Phyconet News

  • September 29, 2017

    The PHYCONET September 2017 newsletter is now available. If you would like to receive the next newsletter direct to your inbox, please join us by completing the short form on the Membership page.

  • Six PHYCONET members recently attended a 2-day HPLC course, tailored to algae researchers, at RLC Lab in Loughborough. The course covered theory and application by analysing test mixes/algae extracts, investigating the effect of changing key parameters (organic solvent concentration, flow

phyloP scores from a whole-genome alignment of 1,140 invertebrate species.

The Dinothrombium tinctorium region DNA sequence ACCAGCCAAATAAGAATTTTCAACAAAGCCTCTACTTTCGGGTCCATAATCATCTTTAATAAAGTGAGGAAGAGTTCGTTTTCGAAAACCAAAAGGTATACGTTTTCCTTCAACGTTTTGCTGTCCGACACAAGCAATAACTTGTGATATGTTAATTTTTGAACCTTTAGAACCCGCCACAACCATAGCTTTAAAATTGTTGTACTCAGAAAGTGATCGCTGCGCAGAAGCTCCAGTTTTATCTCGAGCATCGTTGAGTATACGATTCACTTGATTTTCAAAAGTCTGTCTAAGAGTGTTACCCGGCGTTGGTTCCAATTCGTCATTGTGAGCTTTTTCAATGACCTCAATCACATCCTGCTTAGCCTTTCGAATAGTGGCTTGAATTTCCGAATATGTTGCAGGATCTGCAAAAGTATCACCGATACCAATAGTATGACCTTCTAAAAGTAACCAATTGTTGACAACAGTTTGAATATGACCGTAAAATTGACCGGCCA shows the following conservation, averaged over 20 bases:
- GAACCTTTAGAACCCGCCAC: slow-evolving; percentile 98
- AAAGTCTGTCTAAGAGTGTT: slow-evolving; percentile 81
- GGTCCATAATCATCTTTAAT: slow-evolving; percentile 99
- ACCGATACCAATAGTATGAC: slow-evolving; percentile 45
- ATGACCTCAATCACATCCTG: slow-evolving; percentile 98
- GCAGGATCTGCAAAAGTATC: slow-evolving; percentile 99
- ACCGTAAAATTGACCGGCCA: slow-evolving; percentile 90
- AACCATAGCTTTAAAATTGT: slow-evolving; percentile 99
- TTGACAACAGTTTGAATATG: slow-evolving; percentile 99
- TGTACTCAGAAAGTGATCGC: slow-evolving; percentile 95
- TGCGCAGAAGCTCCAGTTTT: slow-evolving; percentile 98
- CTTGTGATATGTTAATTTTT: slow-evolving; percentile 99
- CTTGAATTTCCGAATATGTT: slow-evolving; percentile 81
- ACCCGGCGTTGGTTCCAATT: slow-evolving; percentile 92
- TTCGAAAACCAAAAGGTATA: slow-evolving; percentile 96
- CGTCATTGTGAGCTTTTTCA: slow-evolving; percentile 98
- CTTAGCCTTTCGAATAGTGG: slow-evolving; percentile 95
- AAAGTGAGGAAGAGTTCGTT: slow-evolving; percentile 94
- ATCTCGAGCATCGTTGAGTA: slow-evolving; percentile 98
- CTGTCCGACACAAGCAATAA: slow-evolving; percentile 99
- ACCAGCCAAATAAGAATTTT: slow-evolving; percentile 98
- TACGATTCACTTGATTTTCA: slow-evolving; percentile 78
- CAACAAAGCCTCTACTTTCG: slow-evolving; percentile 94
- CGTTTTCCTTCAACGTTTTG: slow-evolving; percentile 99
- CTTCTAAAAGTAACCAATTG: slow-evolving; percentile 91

Read more ›

  • Research Associate Marin Sawa from Imperial College London was invited to exhibit her “Algaerium Bioprinter and Algae Printing” work at the prestigious international STARTS Prize 2017 at the Ars Electronica Festival in Linz earlier this month. The STARTS (Science, Technology and

    Read more ›